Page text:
It’s the feel of the noticeably larger analog sticks, face buttons and bumpers that ultimately won me over, though your own preference may vary depending on the gaming controllers you grew up with. I absolutely dig the grip of the Nitro Deck’s joysticks, which come with replacement toppers and utilise hall effect tech to negate stick drift and minimise wear-and tear, and are a great option for Switch owners who have had to endure faulty Joy-Cons over the years. It’s not a totally transformative replacement, but certainly a premium and very comfortable new option.

The face and shoulder buttons, meanwhile, are clicker and crisper to press than the Joy-Cons’. The triggers and traditional D-Pad look smooth in appearance, but aren’t as satisfying to press. The back set of four programmable paddles are a neat addition for certain games where shortcut inputs are handy to have, and they align nicely with where the ring fingers naturally rest (they can also be disabled using the included program button at the back of the Nitro Deck). If you fancy, there’s a turbo mode function you can set on a specific button for further tinkering.

Now, onto a few minor compromises.

The Nitro Deck entirely lacks an NFC touchpoint, which may or may not be a dealbreaker depending on if you are an Amiibo collector who uses them regularly to unlock DLC and bonus goodies in your Switch games. HD rumble is also out, but standard rumble and motion controls are in. However, rumble with the Nitro Deck is noticeably louder than with just the Joy-Cons, so much so that I had to test both options back-and-forth while jumping around in Mario Odyssey to confirm I wasn’t going bonkers. Is it a deal breaker? No, but it’s something to be aware of if you’re sensitive to sound and vibration.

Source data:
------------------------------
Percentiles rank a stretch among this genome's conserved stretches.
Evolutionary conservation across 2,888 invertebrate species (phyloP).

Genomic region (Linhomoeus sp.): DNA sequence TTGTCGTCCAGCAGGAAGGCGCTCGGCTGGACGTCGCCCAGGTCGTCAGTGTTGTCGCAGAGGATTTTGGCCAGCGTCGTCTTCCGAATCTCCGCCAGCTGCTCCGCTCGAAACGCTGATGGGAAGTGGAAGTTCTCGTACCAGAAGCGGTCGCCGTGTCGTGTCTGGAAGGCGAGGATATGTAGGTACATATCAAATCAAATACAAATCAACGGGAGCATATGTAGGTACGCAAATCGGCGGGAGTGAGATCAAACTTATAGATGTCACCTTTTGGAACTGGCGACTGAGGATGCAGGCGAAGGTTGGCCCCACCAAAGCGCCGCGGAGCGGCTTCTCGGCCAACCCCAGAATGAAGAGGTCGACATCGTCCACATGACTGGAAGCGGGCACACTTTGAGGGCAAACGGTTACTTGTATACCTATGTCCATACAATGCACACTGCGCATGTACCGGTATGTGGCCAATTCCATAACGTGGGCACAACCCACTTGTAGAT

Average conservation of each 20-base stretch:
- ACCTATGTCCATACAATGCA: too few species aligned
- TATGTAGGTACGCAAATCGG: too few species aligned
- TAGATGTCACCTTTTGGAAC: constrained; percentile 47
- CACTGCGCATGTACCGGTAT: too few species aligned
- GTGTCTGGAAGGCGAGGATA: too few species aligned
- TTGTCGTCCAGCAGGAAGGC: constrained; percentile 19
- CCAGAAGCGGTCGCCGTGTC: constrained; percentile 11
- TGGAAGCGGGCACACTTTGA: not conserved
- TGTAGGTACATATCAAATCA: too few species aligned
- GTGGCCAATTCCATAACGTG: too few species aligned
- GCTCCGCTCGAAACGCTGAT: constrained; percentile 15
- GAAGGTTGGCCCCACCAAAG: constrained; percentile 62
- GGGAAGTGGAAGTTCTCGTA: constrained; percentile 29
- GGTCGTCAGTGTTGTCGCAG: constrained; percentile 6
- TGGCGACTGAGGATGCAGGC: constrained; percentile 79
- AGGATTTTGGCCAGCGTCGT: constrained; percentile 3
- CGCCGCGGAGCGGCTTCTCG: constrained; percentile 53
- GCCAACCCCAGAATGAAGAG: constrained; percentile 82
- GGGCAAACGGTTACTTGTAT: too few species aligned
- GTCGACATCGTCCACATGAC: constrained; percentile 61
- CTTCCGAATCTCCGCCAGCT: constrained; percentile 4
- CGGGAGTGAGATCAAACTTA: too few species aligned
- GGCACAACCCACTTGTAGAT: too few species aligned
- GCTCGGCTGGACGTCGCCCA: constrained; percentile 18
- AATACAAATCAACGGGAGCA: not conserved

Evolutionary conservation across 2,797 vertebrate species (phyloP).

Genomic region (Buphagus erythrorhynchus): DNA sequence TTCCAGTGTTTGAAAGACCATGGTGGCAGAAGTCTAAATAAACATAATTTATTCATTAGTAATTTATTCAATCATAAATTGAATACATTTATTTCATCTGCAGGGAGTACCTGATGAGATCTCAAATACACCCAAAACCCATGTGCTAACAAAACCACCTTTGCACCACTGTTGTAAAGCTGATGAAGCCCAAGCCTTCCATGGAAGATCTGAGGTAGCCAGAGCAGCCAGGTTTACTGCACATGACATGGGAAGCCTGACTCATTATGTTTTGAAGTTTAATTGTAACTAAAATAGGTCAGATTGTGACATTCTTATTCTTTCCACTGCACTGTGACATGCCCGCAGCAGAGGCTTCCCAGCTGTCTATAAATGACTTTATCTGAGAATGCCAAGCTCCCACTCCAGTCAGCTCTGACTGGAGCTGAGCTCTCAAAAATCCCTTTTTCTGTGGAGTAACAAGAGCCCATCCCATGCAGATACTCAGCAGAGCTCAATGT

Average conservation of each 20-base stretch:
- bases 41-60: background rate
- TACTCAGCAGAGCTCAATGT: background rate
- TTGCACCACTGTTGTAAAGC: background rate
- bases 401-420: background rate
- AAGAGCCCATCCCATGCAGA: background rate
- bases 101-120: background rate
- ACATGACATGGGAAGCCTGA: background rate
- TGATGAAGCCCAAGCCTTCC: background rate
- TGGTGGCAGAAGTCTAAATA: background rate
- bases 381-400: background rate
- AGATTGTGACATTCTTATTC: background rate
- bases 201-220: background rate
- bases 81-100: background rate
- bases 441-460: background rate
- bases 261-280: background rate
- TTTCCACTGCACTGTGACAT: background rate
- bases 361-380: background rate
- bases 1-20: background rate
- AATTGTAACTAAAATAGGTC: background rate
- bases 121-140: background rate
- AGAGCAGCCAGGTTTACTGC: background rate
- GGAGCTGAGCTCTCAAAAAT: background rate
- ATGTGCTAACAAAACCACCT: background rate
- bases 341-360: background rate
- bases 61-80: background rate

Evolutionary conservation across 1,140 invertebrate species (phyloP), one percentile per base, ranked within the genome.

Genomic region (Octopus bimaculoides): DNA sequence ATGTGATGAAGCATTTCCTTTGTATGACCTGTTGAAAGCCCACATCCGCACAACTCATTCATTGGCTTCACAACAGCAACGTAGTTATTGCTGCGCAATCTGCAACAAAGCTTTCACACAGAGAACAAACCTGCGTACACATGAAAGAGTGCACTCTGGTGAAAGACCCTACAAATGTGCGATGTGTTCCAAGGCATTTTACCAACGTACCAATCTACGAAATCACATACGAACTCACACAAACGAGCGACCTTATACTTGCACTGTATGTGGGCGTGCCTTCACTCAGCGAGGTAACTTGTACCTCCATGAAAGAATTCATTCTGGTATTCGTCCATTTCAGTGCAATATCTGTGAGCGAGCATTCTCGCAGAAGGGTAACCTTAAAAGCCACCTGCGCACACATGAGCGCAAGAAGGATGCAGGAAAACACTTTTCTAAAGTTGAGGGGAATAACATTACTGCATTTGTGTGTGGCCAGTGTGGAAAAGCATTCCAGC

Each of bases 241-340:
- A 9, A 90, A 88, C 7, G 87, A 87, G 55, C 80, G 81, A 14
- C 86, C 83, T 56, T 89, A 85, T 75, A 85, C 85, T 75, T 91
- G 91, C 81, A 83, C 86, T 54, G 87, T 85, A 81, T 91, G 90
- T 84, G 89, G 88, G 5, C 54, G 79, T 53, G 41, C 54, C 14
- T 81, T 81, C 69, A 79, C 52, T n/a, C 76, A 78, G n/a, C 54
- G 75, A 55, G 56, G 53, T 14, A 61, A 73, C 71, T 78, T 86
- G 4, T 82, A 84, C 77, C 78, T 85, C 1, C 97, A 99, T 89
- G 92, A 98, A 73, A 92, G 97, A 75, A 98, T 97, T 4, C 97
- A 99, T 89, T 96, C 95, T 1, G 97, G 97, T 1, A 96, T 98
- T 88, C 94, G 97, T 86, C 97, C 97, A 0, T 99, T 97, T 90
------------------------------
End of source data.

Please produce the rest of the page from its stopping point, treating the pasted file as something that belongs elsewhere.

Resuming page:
The Final Verdict

The Nitro Deck is a sleek and colourful third-party controller option for certain Switch gamers seeking an ergonomic and customized alternative to the default Joy-Cons when playing in handheld or tabletop modes. The $99 AUD price-tag isn’t too bad, while the $149 price for the cooler Limited Edition colours is perhaps a steep bump if you aren’t in need of another carry case and joystick stoppers. Overall, if you’re a Switch gamer who does a lot of handheld gaming, it’s a solid option.

About the Author


A senior writer for ImpulseGamer.com and former writer for MMGN and Ninemsn, Nathan has been reviewing video games and interviewing talented developers since 2012. As a nostalgia tragic eternally tied to the glorious 1990s, he's always playing retro gaming classics whenever he's not entrenched in the latest RPG, or talking your ear off about why The First Law book series is better than Game of Thrones - to anyone who dares listen.